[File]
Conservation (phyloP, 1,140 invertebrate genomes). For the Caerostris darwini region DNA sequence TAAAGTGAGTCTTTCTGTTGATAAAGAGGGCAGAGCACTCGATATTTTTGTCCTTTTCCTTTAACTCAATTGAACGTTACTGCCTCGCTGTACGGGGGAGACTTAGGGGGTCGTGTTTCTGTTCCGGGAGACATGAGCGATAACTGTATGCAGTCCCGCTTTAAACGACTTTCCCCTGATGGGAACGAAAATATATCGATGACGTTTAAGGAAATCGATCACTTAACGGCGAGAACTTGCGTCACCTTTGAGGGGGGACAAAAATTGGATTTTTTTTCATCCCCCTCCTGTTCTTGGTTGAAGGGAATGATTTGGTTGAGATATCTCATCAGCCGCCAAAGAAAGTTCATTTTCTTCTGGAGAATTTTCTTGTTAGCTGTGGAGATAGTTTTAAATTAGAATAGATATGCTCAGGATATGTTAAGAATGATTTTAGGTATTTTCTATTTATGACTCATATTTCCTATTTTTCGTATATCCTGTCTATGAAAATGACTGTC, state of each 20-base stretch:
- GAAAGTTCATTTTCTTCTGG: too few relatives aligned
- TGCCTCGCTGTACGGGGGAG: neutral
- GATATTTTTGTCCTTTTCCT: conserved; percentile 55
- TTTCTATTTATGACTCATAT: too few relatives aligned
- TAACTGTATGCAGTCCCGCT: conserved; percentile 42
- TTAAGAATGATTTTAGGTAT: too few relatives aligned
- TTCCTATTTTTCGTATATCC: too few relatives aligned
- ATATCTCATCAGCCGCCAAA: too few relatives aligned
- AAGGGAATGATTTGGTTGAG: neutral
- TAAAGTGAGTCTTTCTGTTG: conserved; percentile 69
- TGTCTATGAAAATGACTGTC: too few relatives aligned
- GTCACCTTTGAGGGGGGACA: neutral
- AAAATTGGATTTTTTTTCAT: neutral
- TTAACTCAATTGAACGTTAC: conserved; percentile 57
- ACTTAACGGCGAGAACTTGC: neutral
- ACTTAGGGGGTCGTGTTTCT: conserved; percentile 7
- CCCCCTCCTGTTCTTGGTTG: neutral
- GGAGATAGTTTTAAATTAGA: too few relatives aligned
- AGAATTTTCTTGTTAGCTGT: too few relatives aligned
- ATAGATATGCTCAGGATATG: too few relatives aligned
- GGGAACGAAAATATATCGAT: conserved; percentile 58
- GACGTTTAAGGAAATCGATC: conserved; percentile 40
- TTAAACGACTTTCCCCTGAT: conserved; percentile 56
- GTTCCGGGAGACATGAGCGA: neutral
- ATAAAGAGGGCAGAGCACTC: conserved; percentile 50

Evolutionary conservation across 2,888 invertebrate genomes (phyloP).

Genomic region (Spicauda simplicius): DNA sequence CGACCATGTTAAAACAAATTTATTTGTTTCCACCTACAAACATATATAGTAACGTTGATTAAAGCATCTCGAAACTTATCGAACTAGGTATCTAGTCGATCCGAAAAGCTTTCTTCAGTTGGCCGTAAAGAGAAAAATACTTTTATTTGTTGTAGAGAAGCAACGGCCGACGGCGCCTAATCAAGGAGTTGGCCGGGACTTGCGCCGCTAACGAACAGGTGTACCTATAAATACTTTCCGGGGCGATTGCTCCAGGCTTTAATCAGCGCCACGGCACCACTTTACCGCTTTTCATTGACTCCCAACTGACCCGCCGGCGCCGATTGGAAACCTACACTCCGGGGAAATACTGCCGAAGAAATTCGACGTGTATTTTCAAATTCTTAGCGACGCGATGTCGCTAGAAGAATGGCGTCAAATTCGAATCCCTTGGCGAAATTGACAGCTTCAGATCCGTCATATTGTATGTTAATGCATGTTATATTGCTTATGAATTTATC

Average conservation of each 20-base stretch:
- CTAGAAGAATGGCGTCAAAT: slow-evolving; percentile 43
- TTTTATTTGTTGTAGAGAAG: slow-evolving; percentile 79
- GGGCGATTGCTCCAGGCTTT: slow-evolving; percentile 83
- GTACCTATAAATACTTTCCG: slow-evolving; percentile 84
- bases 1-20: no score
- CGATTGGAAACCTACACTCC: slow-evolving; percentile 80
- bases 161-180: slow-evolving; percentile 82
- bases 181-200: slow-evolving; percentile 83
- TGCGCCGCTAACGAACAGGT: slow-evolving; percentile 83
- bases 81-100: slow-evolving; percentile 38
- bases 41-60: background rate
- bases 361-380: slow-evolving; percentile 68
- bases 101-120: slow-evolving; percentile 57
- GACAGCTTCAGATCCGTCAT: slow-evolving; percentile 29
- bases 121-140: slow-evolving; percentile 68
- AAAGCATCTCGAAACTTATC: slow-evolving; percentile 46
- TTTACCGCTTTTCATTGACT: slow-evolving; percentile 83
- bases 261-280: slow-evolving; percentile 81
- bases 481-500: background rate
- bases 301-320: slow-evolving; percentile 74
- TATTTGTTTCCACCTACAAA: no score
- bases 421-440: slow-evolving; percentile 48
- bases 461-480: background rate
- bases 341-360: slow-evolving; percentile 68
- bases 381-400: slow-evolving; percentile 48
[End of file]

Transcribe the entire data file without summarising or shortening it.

Conservation (phyloP, 1,140 invertebrate genomes). For the Caerostris darwini region DNA sequence TAAAGTGAGTCTTTCTGTTGATAAAGAGGGCAGAGCACTCGATATTTTTGTCCTTTTCCTTTAACTCAATTGAACGTTACTGCCTCGCTGTACGGGGGAGACTTAGGGGGTCGTGTTTCTGTTCCGGGAGACATGAGCGATAACTGTATGCAGTCCCGCTTTAAACGACTTTCCCCTGATGGGAACGAAAATATATCGATGACGTTTAAGGAAATCGATCACTTAACGGCGAGAACTTGCGTCACCTTTGAGGGGGGACAAAAATTGGATTTTTTTTCATCCCCCTCCTGTTCTTGGTTGAAGGGAATGATTTGGTTGAGATATCTCATCAGCCGCCAAAGAAAGTTCATTTTCTTCTGGAGAATTTTCTTGTTAGCTGTGGAGATAGTTTTAAATTAGAATAGATATGCTCAGGATATGTTAAGAATGATTTTAGGTATTTTCTATTTATGACTCATATTTCCTATTTTTCGTATATCCTGTCTATGAAAATGACTGTC, state of each 20-base stretch:
- GAAAGTTCATTTTCTTCTGG: too few relatives aligned
- TGCCTCGCTGTACGGGGGAG: neutral
- GATATTTTTGTCCTTTTCCT: conserved; percentile 55
- TTTCTATTTATGACTCATAT: too few relatives aligned
- TAACTGTATGCAGTCCCGCT: conserved; percentile 42
- TTAAGAATGATTTTAGGTAT: too few relatives aligned
- TTCCTATTTTTCGTATATCC: too few relatives aligned
- ATATCTCATCAGCCGCCAAA: too few relatives aligned
- AAGGGAATGATTTGGTTGAG: neutral
- TAAAGTGAGTCTTTCTGTTG: conserved; percentile 69
- TGTCTATGAAAATGACTGTC: too few relatives aligned
- GTCACCTTTGAGGGGGGACA: neutral
- AAAATTGGATTTTTTTTCAT: neutral
- TTAACTCAATTGAACGTTAC: conserved; percentile 57
- ACTTAACGGCGAGAACTTGC: neutral
- ACTTAGGGGGTCGTGTTTCT: conserved; percentile 7
- CCCCCTCCTGTTCTTGGTTG: neutral
- GGAGATAGTTTTAAATTAGA: too few relatives aligned
- AGAATTTTCTTGTTAGCTGT: too few relatives aligned
- ATAGATATGCTCAGGATATG: too few relatives aligned
- GGGAACGAAAATATATCGAT: conserved; percentile 58
- GACGTTTAAGGAAATCGATC: conserved; percentile 40
- TTAAACGACTTTCCCCTGAT: conserved; percentile 56
- GTTCCGGGAGACATGAGCGA: neutral
- ATAAAGAGGGCAGAGCACTC: conserved; percentile 50

Evolutionary conservation across 2,888 invertebrate genomes (phyloP).

Genomic region (Spicauda simplicius): DNA sequence CGACCATGTTAAAACAAATTTATTTGTTTCCACCTACAAACATATATAGTAACGTTGATTAAAGCATCTCGAAACTTATCGAACTAGGTATCTAGTCGATCCGAAAAGCTTTCTTCAGTTGGCCGTAAAGAGAAAAATACTTTTATTTGTTGTAGAGAAGCAACGGCCGACGGCGCCTAATCAAGGAGTTGGCCGGGACTTGCGCCGCTAACGAACAGGTGTACCTATAAATACTTTCCGGGGCGATTGCTCCAGGCTTTAATCAGCGCCACGGCACCACTTTACCGCTTTTCATTGACTCCCAACTGACCCGCCGGCGCCGATTGGAAACCTACACTCCGGGGAAATACTGCCGAAGAAATTCGACGTGTATTTTCAAATTCTTAGCGACGCGATGTCGCTAGAAGAATGGCGTCAAATTCGAATCCCTTGGCGAAATTGACAGCTTCAGATCCGTCATATTGTATGTTAATGCATGTTATATTGCTTATGAATTTATC

Average conservation of each 20-base stretch:
- CTAGAAGAATGGCGTCAAAT: slow-evolving; percentile 43
- TTTTATTTGTTGTAGAGAAG: slow-evolving; percentile 79
- GGGCGATTGCTCCAGGCTTT: slow-evolving; percentile 83
- GTACCTATAAATACTTTCCG: slow-evolving; percentile 84
- bases 1-20: no score
- CGATTGGAAACCTACACTCC: slow-evolving; percentile 80
- bases 161-180: slow-evolving; percentile 82
- bases 181-200: slow-evolving; percentile 83
- TGCGCCGCTAACGAACAGGT: slow-evolving; percentile 83
- bases 81-100: slow-evolving; percentile 38
- bases 41-60: background rate
- bases 361-380: slow-evolving; percentile 68
- bases 101-120: slow-evolving; percentile 57
- GACAGCTTCAGATCCGTCAT: slow-evolving; percentile 29
- bases 121-140: slow-evolving; percentile 68
- AAAGCATCTCGAAACTTATC: slow-evolving; percentile 46
- TTTACCGCTTTTCATTGACT: slow-evolving; percentile 83
- bases 261-280: slow-evolving; percentile 81
- bases 481-500: background rate
- bases 301-320: slow-evolving; percentile 74
- TATTTGTTTCCACCTACAAA: no score
- bases 421-440: slow-evolving; percentile 48
- bases 461-480: background rate
- bases 341-360: slow-evolving; percentile 68
- bases 381-400: slow-evolving; percentile 48